Rebecca "Becka" Ryder

  

The primary concern of public school is to feed the minds of students, thus nurturing their potential –but how can we nourish the minds of children whose bellies are not fed? Can the mind and soul of a child thrive if that child is literally starving and/or malnourished? Today we honor a woman who knows firsthand that this is not a question we ask for the children of Africa or even of poverty-stricken areas of crowded US cities. In this district, in our own backyards, children are hungry. Because they are repeatedly told they do not deserve a dependable source of food, invalidation of their worth is constant, complete and ruinous. It is the goal of Becka Ryder that every child in our district and beyond is regularly given a backpack that is filled with nutritious food and the message, "Someone does care and you DO matter." As one abandoned 15-year-old girl told Becka, "Until I got a backpack, I didn't think anyone cared if I was alive or not."

Becka Ryder does care and cares enough to put her passion, drive and energy into affecting real change. As the daughter of an abusive alcoholic mother, she lived a life most of us find unimaginable. She begged for food and lived in constant fear. The fear and hunger ended when she was twelve and she and her three siblings were adopted by BISD teachers, Bob and Millie Jackson, who had two children of their own. No longer worried about surviving, Becka thrived. She was senior class president and voted most popular. After high school she worked to put herself through Brazosport College and University of Houston. She earned a degree in dental hygiene. She has three children and is married to local restaurateur, Drew Ryder. She has carved out a comfortable life but did not forget the girl she was or that there are children today who suffer as she had suffered. Becka admits, "I could tell you things that would break your heart about my childhood and beyond. But these things have only made me stronger."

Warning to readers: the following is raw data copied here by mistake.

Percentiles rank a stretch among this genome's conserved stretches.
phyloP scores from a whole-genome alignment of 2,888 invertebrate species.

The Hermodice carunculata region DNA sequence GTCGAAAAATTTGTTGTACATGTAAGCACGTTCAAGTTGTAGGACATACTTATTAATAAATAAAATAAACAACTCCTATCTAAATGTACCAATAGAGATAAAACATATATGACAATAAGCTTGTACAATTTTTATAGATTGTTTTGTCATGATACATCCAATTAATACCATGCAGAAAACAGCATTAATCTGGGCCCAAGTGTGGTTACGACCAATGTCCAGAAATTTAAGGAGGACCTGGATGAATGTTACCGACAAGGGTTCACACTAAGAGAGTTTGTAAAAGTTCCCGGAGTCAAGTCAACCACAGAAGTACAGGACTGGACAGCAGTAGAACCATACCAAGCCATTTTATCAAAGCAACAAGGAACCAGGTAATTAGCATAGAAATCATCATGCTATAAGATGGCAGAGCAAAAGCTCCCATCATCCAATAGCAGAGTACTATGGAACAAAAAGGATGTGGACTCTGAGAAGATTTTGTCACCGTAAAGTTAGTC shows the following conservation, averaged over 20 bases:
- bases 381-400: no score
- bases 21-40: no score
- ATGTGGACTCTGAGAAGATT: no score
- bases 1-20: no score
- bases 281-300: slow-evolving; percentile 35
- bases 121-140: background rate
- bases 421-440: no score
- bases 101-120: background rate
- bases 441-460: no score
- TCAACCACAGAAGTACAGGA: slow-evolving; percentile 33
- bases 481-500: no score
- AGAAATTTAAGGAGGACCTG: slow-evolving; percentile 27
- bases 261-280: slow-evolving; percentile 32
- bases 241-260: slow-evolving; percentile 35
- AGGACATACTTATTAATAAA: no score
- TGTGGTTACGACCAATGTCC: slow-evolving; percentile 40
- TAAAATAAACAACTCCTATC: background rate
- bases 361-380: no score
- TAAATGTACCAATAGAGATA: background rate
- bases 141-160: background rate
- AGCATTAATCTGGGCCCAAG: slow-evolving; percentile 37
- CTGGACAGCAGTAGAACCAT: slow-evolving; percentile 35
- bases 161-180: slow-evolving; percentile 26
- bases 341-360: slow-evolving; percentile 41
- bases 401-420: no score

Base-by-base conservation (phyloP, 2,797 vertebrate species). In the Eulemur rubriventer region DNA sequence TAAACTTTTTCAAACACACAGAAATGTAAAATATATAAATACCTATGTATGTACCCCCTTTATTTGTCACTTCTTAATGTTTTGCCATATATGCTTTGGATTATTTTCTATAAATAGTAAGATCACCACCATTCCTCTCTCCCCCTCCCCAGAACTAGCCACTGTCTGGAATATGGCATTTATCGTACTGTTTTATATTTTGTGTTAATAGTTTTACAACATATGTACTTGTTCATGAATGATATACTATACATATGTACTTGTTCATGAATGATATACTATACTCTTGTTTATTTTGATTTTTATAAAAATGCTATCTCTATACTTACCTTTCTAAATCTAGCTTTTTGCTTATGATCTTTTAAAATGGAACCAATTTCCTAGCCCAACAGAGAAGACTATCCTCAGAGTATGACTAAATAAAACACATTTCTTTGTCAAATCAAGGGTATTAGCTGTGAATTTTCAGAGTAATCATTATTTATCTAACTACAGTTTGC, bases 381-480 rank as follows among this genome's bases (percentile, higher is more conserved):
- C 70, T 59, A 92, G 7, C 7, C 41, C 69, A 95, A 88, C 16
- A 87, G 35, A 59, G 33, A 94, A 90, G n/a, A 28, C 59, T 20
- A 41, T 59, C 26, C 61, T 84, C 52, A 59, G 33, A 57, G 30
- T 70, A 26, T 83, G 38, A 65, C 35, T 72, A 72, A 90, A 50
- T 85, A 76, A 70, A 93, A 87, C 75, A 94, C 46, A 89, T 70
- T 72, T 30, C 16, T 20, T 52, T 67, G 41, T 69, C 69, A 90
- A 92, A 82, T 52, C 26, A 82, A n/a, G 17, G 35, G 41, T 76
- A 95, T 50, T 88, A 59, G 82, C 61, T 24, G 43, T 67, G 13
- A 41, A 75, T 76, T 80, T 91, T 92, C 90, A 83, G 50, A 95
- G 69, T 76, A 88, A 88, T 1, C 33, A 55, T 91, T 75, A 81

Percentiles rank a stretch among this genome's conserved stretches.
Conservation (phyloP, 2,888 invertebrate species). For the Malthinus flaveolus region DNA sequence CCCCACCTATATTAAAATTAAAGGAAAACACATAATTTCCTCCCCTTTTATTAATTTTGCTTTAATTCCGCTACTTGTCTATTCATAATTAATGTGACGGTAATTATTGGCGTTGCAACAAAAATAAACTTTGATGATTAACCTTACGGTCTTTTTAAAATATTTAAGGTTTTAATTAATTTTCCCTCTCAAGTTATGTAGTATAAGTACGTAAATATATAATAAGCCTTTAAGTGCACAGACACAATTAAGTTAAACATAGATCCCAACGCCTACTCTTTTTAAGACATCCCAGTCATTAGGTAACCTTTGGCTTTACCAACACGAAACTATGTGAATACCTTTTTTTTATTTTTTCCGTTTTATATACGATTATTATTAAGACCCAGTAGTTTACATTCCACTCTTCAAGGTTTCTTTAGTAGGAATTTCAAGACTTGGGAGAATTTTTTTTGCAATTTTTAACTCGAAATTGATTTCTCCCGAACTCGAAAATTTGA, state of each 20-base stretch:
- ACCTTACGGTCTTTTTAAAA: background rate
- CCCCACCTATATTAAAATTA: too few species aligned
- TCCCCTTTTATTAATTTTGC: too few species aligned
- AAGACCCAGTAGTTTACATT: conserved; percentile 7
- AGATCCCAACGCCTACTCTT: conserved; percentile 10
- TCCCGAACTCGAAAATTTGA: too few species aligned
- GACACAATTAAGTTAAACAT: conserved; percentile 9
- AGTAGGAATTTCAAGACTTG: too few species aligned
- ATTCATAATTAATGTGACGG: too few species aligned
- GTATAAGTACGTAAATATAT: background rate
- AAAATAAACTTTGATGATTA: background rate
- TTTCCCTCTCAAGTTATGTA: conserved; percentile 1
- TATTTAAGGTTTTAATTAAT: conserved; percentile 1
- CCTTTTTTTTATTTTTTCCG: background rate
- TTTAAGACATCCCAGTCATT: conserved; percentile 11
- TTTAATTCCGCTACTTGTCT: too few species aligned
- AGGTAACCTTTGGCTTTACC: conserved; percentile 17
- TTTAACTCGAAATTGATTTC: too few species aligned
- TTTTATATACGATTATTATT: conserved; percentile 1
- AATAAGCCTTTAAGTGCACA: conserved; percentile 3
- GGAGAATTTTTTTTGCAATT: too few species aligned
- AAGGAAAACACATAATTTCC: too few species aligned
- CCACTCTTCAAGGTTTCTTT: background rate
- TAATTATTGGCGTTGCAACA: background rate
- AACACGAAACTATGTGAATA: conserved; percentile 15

Becka Ryder was never bitter, but instead lives in gratitude and the conviction that what she suffered was for a greater purpose. As her best friend Charla Harkreader says, "Becka is one of those people who refused to sink into it. She rose above it." As Becka had been given help to rise, she took on the challenge of helping children rise. It was a decision and task with which she wrestled but soon, "submitted to a greater calling." She decided, "I could put food in backpacks for hungry homeless children –not by myself but I was going to ask others to help. This is an undertaking far too big for one person or group to do alone!!!" She has enlisted help of local dentists, too, because as a dental hygienist, she is well aware mouths need more than food. She writes, "I also make sure the Operation Backpack kids get new toothbrushes, floss and paste. All donated by our wonderful dentist in our community!"

Becka's visionary calling, compassionate energy and humble leadership have attracted many volunteers and donations. Because so many have followed her example of generosity, Becka is now free to do speaking engagements that recruit more people to join her in this vital mission.

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